The renowned national organization is headquartered right here in northeast Wisconsin in Neenah.

The WILD Center, as the headquarters has been named, is a nature center located on the northwest shore of Little Lake Butte des Mort, with walking trails and full blown native gardening demonstration plots featuring some of the most incredible native wildflowers found in Wisconsin.

Each year, in January, Wild Ones hosts their annual conference, Toward Harmony with Nature, a native plants and landscaping extravaganza filled with educational opportunities, exciting speakers, vendors offering native plants and gardening information and so much more.

This year’s conference features a host of exceptional programs, including keynote speaker, landscape historian Rob Nurre. Nurre will explore what our landscape looked like before European settlers arrived and altered it forever.

Conference attendees are invited to attend the keynote session, as well as three separate concurrent sessions throughout the day. Each session features three programs, from which attendees will select one for each time slot.

Some of the topics that will be covered are Prairie Ecology, Using Native Plants in Wetlands, Oak Savannas, Using Historic Land Records in Planning Your Native Plantings, Ways to Protect Your Property, Saving Our Wildlife Through Conventional Landscaping and more.

From native plants as monarch butterfly hosts and pollinator plants to wildlife food plots, berries for birds and more, the use of native plants in our backyards, gardens and landscapes is important to the world around us.

Toward Harmony with Nature offers a wonderful opportunity to learn about the native plants of our area and why it is so important that we incorporate them into our gardens and landscape plans.

The convention is open to the public and will be held from 8:00 a.m. – 4:15 p.m. For more information and to register, visit

Find Rob Zimmer online at On Facebook at

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Garden Terms: Frost Heaving and Winter Mulch

Galen A. Stalker, 95, of Plaistow, N.H., and formerly of Haverhill, passed away Dec. 24, at Lawrence General Hospital. Born in his home on Sweet Hill Road, Haverhill, Aug. 9, 1921, He was the son of the late William D. and Annie C. Stalker. Stalker graduated from Haverhill High School, class of 1939. In 1943,

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LSU AgCenter seeks photos for gardening calendar – News …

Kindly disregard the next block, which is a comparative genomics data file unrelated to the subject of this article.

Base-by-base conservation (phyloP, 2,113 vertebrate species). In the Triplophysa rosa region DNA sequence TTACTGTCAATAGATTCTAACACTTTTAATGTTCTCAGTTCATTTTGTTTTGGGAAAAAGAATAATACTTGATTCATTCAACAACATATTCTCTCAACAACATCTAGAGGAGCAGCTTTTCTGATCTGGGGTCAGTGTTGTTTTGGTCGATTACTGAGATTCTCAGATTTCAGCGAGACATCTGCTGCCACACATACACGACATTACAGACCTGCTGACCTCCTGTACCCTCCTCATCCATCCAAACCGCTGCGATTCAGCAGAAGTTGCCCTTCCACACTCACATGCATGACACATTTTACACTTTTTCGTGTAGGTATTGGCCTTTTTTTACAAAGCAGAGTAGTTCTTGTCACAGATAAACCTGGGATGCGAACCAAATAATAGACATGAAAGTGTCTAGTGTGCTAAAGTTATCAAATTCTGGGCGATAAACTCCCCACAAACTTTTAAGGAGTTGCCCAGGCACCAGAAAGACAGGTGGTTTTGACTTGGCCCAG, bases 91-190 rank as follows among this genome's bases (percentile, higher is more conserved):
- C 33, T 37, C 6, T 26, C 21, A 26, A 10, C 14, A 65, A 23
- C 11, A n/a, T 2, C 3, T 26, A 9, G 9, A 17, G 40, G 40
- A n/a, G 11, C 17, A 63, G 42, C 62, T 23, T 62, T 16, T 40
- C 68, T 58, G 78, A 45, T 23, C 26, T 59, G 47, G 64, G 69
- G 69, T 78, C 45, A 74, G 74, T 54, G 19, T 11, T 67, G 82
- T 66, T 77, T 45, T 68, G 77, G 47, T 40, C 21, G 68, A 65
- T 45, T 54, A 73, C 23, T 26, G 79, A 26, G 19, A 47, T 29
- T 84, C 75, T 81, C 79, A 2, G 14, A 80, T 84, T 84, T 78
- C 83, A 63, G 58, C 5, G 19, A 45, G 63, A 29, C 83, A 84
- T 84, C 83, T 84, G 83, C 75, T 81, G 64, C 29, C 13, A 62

Want to enter the contest? Submit your photos by Feb. 28.

If you’re a green thumb or a photography buff — or both — the LSU AgCenter has a challenge for you: Submit a picture for the 2018 “Get it Growing” calendar.

The calendar is a monthly guide to Louisiana gardening and is full of tips from AgCenter horticulturist Dan Gill. Each annual edition includes information on what to plant and when, reminders of when to prune and what to do about garden pests.

In addition, the color calendar features about 40 garden photos by Louisiana photographers, professional and amateur, selected from hundreds of entries.

“The LSU AgCenter is a great resource for lawn and garden information and educational programs, and the ‘Get It Growing’ calendar is a popular source for gardening tips and beautiful photos of flowers, plants and gardens from Louisiana photographers,” project coordinator Elma Sue McCallum said in a news release. “The calendar has become the ‘must have’ item for gardening enthusiasts.”

The 2017 calendar is on sale now for $11.95 plus $2.75 shipping and handling. To order, visit or call 225-578-4646. The current edition includes information on environmentally friendly landscaping and new Louisiana Super Plants and an illustrated section on repotting container plants.

A dozen photos selected for the 2018 calendar will be featured as full-page, color images, one for each month, and one will be used on the cover, McCallum said. The rest will be used throughout.

The photographer’s name will be included with each printed photograph. Those selected for the monthly pages will receive five copies of the published calendar, and other contributing photographers will each receive two copies, she said.

Submissions must be high-resolution digital images on CD with the photographer’s name, address, telephone number and email address attached. All images must be the original work of the photographers submitting them. Submission guidelines can be found on the Call for Entries form online at

“We’re asking photographers to submit their favorite photos of lawns, gardens, flowers, trees and vegetables,” McCallum said. Each person is asked to limit entries to 25 or fewer of their best photos.

The deadline for submissions is Feb. 28. Entries must be mailed to Elma Sue McCallum, LSU AgCenter, 135 Knapp Hall, 110 LSU Union Square, Baton Rouge, LA 70803. CDs will not be returned.

For information, call McCallum at 225-578-2462 or e-mail